These 400 Broker-Dealers Made the Financial Times 2019 List of Top Advisors
FA-IQ’s parent company, the Financial Times, has announced its 2019 FT 400 list of top U.S. broker-dealer advisors.
This seventh annual batch of top FT 400 advisors has an average experience of 29 years in the industry and an average of $1.9 billion in client assets.
This year, the top FT 400 advisors come from 22 brokerage firms, with Morgan Stanley and Merrill Lynch having the most advisors on the list. These top-of-their-game professionals are based in 38 states, Washington, D.C., and Guam.
A survey of the top FT 400 advisors shows that managing client relationships is becoming more important to the group.
Around 47% of this year’s top FT 400 advisors say meeting client demands is a top challenge, up 41% from last year. In contrast, only around 16% say selecting fund managers is a top challenge, down from 18% last year.
FA-IQ sister publication Ignites Research, which has collaborated with the Financial Times on the annual FT 400 list since its launch in 2013, attributes these trends partly to the SEC’s efforts for brokers to put their clients’ interests first.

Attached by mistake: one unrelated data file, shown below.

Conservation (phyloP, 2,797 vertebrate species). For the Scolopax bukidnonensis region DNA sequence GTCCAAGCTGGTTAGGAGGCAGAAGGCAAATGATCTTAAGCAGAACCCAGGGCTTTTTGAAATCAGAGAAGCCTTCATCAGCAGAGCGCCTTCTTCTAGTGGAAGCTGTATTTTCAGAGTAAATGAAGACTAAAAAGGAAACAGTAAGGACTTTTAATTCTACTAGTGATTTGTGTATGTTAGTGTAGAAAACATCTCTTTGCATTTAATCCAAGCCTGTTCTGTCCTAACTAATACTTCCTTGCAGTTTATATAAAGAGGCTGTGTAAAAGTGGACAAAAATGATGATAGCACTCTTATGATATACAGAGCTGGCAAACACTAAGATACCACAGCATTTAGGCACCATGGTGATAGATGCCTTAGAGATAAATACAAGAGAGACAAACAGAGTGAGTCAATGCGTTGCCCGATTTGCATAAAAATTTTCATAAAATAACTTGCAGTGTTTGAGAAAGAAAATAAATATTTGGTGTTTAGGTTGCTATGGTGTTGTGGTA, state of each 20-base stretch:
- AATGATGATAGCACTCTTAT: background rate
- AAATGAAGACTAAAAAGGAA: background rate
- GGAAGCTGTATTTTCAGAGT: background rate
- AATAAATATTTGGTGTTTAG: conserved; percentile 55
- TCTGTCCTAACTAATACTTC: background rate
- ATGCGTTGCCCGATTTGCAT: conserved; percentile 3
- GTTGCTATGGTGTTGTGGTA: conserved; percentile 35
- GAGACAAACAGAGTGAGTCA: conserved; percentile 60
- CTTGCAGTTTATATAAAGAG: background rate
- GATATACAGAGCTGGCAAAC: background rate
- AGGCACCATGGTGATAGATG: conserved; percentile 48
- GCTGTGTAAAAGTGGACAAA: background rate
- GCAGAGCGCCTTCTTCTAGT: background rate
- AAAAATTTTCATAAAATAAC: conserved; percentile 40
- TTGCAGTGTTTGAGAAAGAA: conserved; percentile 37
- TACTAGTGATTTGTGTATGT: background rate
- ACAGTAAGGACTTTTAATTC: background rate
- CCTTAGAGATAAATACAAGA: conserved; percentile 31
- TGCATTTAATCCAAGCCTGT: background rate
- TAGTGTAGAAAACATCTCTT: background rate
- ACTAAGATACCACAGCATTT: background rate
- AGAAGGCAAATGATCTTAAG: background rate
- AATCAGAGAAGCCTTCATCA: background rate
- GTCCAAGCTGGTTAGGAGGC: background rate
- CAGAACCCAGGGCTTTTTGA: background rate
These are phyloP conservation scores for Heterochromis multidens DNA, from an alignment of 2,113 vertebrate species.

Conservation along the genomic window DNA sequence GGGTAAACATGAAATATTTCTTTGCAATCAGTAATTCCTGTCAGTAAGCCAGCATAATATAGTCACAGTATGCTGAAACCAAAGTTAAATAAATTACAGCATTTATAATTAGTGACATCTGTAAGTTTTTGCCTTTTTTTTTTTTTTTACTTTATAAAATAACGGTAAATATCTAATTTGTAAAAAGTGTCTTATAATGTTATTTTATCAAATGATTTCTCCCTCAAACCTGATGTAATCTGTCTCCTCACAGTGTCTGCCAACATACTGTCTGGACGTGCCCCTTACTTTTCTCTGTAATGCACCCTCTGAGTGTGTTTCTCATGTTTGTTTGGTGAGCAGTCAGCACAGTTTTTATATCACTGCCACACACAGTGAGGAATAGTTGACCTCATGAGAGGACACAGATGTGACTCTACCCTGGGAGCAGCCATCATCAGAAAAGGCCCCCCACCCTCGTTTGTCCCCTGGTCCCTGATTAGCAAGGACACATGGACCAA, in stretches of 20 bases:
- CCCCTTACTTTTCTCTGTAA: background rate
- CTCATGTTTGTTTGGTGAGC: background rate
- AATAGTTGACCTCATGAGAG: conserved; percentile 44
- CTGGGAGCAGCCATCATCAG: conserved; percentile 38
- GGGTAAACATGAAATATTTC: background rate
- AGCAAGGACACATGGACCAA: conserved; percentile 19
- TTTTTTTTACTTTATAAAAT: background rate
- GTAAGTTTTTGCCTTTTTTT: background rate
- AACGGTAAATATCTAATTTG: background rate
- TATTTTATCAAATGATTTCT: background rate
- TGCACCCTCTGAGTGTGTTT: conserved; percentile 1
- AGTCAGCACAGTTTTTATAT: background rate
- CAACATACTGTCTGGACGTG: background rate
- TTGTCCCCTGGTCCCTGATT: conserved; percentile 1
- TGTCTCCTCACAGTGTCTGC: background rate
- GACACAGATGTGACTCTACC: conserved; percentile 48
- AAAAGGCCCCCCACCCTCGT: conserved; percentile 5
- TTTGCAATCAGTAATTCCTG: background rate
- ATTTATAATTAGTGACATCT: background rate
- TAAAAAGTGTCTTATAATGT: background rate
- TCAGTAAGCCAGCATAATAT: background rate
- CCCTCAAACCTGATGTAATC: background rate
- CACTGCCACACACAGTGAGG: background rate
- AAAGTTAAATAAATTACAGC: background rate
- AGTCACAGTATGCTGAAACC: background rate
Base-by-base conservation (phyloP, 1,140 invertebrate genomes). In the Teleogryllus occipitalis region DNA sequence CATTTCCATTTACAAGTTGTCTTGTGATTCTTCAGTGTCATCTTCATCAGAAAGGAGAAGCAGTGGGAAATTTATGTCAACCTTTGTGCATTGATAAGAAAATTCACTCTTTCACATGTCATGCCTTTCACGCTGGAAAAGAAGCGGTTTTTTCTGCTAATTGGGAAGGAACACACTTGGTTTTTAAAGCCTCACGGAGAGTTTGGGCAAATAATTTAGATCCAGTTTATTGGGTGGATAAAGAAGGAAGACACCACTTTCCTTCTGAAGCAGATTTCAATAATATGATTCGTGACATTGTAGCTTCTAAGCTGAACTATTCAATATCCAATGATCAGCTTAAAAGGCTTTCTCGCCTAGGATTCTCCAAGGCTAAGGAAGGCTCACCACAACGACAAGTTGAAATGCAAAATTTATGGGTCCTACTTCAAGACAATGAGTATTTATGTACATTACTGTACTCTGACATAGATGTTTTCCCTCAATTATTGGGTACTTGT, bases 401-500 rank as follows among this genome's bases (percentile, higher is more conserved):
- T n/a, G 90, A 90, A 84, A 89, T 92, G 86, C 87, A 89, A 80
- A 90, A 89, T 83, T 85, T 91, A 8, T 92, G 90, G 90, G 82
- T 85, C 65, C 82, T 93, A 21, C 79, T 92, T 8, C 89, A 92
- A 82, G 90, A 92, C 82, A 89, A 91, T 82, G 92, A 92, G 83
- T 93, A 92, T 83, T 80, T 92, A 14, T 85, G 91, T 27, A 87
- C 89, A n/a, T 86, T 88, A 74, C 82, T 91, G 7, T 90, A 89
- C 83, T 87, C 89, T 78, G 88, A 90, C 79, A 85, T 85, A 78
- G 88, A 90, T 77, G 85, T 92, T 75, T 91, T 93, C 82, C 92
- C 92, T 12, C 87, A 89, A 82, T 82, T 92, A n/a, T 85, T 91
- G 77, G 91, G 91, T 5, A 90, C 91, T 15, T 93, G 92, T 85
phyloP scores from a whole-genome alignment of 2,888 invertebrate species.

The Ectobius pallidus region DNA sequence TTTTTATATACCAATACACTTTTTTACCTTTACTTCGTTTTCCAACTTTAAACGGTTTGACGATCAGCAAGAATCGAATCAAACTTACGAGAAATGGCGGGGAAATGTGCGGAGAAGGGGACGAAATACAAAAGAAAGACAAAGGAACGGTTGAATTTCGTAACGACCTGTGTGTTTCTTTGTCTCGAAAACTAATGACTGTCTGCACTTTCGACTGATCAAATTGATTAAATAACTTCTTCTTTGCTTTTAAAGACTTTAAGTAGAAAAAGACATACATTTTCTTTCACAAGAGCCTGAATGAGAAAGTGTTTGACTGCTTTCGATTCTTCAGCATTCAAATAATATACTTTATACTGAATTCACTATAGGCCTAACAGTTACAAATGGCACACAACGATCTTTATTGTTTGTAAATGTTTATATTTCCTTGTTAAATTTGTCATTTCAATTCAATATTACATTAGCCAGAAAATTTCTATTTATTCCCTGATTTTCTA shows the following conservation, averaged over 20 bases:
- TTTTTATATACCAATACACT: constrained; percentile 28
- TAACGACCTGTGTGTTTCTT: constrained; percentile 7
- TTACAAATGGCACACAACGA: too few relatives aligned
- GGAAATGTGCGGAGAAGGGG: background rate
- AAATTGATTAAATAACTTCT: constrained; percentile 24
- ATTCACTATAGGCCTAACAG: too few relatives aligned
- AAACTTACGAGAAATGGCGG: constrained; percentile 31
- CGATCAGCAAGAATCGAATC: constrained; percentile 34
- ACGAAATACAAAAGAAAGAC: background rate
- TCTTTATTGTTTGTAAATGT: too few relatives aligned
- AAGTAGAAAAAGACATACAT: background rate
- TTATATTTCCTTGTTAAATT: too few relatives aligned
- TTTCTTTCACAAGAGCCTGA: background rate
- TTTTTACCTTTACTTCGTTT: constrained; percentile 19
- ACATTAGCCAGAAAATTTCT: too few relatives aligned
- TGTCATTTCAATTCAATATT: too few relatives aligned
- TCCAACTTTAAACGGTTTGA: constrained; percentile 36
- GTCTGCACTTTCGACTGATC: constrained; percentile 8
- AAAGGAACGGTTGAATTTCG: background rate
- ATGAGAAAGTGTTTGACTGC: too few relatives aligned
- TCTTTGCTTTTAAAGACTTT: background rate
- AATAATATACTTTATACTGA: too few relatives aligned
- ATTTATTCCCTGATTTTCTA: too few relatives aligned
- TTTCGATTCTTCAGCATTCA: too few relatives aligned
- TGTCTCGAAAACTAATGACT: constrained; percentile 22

“Client services — such as financial planning and managing investors’ emotions — are usually more reliable over the long run than investment returns, and less fraught with potential conflicts of interest,” says Loren Fox, New York-based director of Ignites Research and head of the FT 400 ranking.
Fox believes the trend showed by this year’s FT 400 is a leading indicator of how successful advisors will be shifting their business.
The SEC’s pending Regulation Best Interest package establishes a best interest standard of conduct for broker-dealers, interprets the fiduciary standard for investment advisors, and creates a new Customer Relationship Summary form aimed at clearly stating to clients if they are dealing with a broker-dealer or an investment advisor.
The proposed best interest rule requires a broker to have a duty to act in the best interest of retail customers when making a recommendation — at the time the recommendation is made — without putting their own financial or other interest ahead of the retail customer.